Imaging-Based Biomarker Helps Determine the Risk of Cardiac AmyloidosisUpdate 22.12.2022
Researchers examine association between protein misfolding and abnormal heart function
Light chain amyloidosis can damage
multiple organs, including the heart. This
can manifest as decreased left ventricular global longitudinal strain (LV GLS),
a form of cardiac malfunction. In a new study, Samsung Medical Center researchers
found a modest-yet-significant association between cardiac amyloid loads and LV
GLS. In doing so, they established that LV GLS may be a useful biomarker to refine
clinical risk stratification in cardiac amyloidosis.
Researchers from Samsung Medical Center, South
Korea, examined and established a distinct correlation between light chain amyloidosis
and left ventricular global longitudinal strain, a type of cardiac anomaly, suggesting
that the latter may bestow additive prognostic value to the present risk
stratification system of amyloidosis. The image shows amyloids in tissue samples
from the heart of a patient with left ventricular global longitudinal strain.
Image courtesy: Eun-Seok Jeon, Samsung Medical
are necessary for our survival. However, the proper functioning of important
proteins like enzymes and antibodies hinges on their accuracy of their
structures. Misfolded proteins are highly problematic and can give rise to several
serious diseases—Parkinson’s disease, Alzheimer’s disease, and Huntington’s
disease, to name a few. These abnormal proteins can deposit in any organ in the
form of aggregates known as “amyloid fibrils,” in process called amyloidosis.
a recent study, biomedical researchers at Samsung Medical Center, South Korea,
recently examined the likely association between cardiac amyloid loads and decreased left ventricular global longitudinal strain (LV GLS). Their findings were recently published in JACC:
The study was supported by a fund (code: 2019ER690200) by Research of Korea
Centers for Disease Control and Prevention.
Says lead investigator Dr. Darae Kim, “Cardiac
amyloidosis is rare in occurrence, but it is also an overlooked cause of heart
failure. Echocardiography (or 2D-echo as is usually referred to) is typically
the first imaging technique used in the diagnosis of cardiac amyloidosis, and
it also provides reliable prognostic information. Previous studies indicate that
decreased LV GLS is associated with poor prognosis in cardiac amyloidosis.
However, there are no detailed studies examining the association between
reduced LV GLS and amyloid protein aggregates in the heart.”[A1] [A2] [A3]
the study, the team recruited 77 patients with cardiac disease. All patients
underwent endomyocardial biopsy. In addition, 2D conventional transthoracic echocardiography
was performed to evaluate the functioning of the heart.
analyses included measurement of N-terminal pro-B-type natriuretic peptide
(NT-proBNP) and troponin T at the time of diagnosis. High levels of NT-proBNP indicate heart failure. Similarly, the
presence of troponin T in the blood indicates damage to the cardiac muscles.
the team immunohistochemically stained the extracted biopsy sample to estimate
the amyloid load in the tissue. Meanwhile, patient mortality was documented and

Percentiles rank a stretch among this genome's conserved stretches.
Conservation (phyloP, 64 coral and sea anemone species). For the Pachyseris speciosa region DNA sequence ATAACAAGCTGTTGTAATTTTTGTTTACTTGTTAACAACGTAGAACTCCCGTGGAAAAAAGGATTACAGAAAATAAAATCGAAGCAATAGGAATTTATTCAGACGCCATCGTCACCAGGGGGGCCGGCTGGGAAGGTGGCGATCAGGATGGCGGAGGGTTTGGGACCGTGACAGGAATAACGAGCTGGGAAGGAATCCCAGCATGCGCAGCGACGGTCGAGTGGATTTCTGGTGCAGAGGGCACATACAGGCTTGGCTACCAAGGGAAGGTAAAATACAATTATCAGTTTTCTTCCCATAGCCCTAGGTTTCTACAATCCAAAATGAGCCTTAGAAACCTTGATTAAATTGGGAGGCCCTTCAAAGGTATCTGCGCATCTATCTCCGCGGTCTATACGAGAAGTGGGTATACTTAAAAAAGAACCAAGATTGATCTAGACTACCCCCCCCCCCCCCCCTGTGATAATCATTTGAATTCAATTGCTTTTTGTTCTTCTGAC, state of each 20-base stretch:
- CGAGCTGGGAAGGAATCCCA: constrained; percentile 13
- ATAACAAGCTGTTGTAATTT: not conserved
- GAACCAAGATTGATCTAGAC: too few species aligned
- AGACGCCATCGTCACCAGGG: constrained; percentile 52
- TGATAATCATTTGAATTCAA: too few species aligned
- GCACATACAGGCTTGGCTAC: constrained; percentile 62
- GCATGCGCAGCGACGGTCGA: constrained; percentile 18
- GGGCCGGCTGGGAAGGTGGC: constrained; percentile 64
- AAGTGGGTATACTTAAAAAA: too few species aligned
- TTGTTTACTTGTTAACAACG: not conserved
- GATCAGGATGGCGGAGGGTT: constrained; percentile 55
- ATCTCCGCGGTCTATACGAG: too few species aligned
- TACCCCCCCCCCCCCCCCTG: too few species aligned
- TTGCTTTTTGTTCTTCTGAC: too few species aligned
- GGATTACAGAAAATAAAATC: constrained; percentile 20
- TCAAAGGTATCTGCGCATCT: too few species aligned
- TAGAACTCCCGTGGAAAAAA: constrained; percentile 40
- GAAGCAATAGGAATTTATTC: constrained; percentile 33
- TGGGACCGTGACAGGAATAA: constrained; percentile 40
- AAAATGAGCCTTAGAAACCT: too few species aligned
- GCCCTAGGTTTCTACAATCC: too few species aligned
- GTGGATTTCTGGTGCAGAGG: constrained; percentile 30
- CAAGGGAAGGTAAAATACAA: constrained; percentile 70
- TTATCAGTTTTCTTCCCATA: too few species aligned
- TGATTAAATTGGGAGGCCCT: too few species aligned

patients showing complete response, good partial response, or partial response to
treatment were classified as “responders.” From the group of 77 patients, 40
patients were classified as responders.
The results were encouraging: LV GLS showed a modest
but significant correlation with the amyloid protein aggregates detected in the
heart tissue and the logarithm of the amount of NT-proBNP detected in the blood
stream. Despite the modest association, the researchers considered LV GLS to
have demonstrated significant additive prognostic value. Thus, the team
successfully identified a new imaging-based biomarker for refining risk
stratification of cardiac amyloidosis resulting not only from amyloid protein
aggregates, but also from cardiotoxicity and fibrosis.
“Cardiac involvement is a critical prognostic factor
in patients with light chain amyloidosis. If novel treatment options are made available for patients with light-chain
amyloidosis, LV GLS could be used as an
imaging biomarker to help better distinguish between patients with varying
degrees of risk and also for monitoring prognosis ,”[A4] [A5] notes Dr. Kim.
Darae Kim, Jin-Oh Choi, Kihyun Kim, Seok Jin Kim, Jung-Sun Kim,
Association of Left Ventricular Global Longitudinal Strain With
Cardiac Amyloid Load in Light Chain Amyloidosis
JACC: Cardiovascular Imaging
Division of Cardiology, Department of Medicine, Heart Vascular Stroke
National Institute of Health in
National Institute of Health (KNIH), one of the major operating components of
the Ministry of Health and Welfare, leads the nation’s medical research. Over
the past seven decades, the KNIH has made unwavering efforts to enhance the
public’s health and innovate biomedical research. The KNIH seeks to eradicate
diseases and make people healthier. The KNIH establishes a scientific basis and
evidence underlying health policy as well as provides national research
infrastructures. We also promote public health research. To this end, we make
efforts to enrich a health research environment by granting funds to research
projects and keeping our resources, data, and facilities more open and
accessible to researchers.
About Dr. Darae Kim
Dr. Darae Kim is an Assistant Professor
of Cardiology at the
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